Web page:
Crown gall shows up as thick stems and swollen veins on the leaves when this happens the entire plant must be destroyed. Also, the tools that were used to remove infected plants should be sterilized. Two tablespoons of bleach in half a gallon of water. With a soft cloth dip it into the mixture and wipe the blades of the tool slowly and gently ensuring that you don’t cause injury to your hand.
Container grown crotons
A great way to grow crotons is with the help of containers. The soil of the container-grown croton should be soil that drains well along with adding organic matter. The organic matter will help to build the soil by allowing excess water to drain while absorbing or holding the right amount of water for your plant.
Ensure that the containers have drain holes also, the container should be placed in an area that gets full to partial sunlight. The soil should be kept somewhat moist and not waterlogged. A liquid feed of slow-release fertilizer will keep your crotons in good shape. Before using fertilizer read and follow the manufacturer’s label because the label is the law.
Indoor grown crotons
Growing crotons indoors is pretty cool it is best that the pots be located in an area that gets bright indirect light because if the lighting requirements do not meet your plant’s requirements the plant will eventually die.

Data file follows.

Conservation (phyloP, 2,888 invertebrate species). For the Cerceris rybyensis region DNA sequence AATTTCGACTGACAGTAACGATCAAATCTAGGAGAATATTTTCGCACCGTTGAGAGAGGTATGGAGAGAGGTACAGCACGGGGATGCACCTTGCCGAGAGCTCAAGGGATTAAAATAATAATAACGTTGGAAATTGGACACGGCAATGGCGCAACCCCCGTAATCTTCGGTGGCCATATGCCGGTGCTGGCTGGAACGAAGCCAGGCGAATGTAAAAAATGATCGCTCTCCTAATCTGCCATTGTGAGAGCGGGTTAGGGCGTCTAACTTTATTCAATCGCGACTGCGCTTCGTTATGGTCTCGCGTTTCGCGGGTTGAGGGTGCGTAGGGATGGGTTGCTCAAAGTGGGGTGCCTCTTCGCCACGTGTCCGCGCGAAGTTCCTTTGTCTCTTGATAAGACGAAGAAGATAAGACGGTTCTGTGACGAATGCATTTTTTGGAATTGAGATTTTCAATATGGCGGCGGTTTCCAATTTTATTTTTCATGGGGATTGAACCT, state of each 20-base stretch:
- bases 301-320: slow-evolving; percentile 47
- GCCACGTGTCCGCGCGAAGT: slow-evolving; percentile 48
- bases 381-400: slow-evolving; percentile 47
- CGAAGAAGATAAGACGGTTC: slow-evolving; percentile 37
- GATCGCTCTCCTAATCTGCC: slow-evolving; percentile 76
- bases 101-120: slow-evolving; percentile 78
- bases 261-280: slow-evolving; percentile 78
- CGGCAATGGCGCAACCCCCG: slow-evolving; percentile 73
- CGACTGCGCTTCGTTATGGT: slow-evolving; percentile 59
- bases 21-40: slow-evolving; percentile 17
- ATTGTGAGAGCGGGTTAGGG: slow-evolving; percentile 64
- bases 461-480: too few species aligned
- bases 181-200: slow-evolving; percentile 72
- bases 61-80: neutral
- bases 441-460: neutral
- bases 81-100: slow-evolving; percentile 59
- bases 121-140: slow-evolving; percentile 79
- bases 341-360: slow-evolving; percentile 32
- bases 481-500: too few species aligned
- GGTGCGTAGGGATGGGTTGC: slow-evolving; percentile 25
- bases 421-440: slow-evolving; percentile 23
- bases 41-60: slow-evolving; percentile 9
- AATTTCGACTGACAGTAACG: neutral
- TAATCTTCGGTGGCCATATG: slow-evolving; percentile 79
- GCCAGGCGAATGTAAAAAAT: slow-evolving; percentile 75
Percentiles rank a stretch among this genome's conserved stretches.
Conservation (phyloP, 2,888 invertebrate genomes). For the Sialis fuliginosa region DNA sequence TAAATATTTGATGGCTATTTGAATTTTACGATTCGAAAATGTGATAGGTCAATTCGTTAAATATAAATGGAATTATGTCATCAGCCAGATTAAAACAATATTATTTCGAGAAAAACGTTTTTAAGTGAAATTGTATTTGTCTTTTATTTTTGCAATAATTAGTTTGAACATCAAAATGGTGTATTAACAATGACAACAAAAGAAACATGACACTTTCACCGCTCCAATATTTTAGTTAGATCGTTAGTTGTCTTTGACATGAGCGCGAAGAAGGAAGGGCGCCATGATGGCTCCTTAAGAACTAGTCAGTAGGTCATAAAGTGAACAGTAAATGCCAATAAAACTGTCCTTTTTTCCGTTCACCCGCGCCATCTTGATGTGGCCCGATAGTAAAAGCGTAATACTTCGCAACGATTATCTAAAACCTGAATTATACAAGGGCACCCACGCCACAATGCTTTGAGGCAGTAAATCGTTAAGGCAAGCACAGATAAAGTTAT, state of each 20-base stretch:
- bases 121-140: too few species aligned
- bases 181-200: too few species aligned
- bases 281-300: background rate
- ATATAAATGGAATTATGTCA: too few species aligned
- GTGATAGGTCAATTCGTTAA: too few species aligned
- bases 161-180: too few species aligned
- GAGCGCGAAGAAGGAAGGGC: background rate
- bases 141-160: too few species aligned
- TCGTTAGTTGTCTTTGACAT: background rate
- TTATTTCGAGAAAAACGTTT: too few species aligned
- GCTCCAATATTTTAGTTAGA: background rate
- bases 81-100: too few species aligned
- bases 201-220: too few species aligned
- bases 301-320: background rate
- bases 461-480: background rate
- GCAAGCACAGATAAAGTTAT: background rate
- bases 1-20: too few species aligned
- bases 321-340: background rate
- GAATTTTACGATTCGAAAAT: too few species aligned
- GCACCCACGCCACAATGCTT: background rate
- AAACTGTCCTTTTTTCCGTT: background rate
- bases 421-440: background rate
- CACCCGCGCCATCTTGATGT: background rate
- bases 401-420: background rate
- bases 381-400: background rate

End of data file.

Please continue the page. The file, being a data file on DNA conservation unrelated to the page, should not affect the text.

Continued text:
For example, if the light is too dim the leaves of the crotons will lose their color and will also fall, if your crotons are planted indirect light the leaves will burn so a rule is to install your crotons in bright indirect light. Follow the steps as with planting in containers. As we discussed earlier the soil should be well-drained soil and the pots should have drain holes to allow excess to drain through.
A saucer should be placed under the pot to collect the water that drains. Remember to empty the saucer as if fills. You will have some uninvited guess that will seek to make a meal out of your garden plants. These insects can be reviewed above in the garden insect pest section. Control garden insect pest with a mixture of half a tablespoon of dish liquid in a gallon of water and with a soft cloth wipe the leaves and the plant’s stem or applying insecticidal soap will help. Fertilize your crotons with a slow-release or liquid feed fertilizer once every three months. Read and follow the instruction before applying.
The final word
Crotons are very beautiful plants that can add flavor to your garden area. The colored leaves make the croton a must, so if you are looking for a plant that gives that constant color then crotons are the plants for you. These garden plants can really stand out in a garden design giving that WOW. With that said let’s start installing some of these babies not only outdoors but indoors as well.
About the author
Norman loves being in the garden, both at home and for his job....
he is 'Natures Little helper' being outdoors, growing his vegetables and flowers from an early age.
Now having spent over 22 years in the profession he want to give some of his knowledge to others...
his vast array of hints and tips you will find scattered over this site will help you no end growing plants in your garden.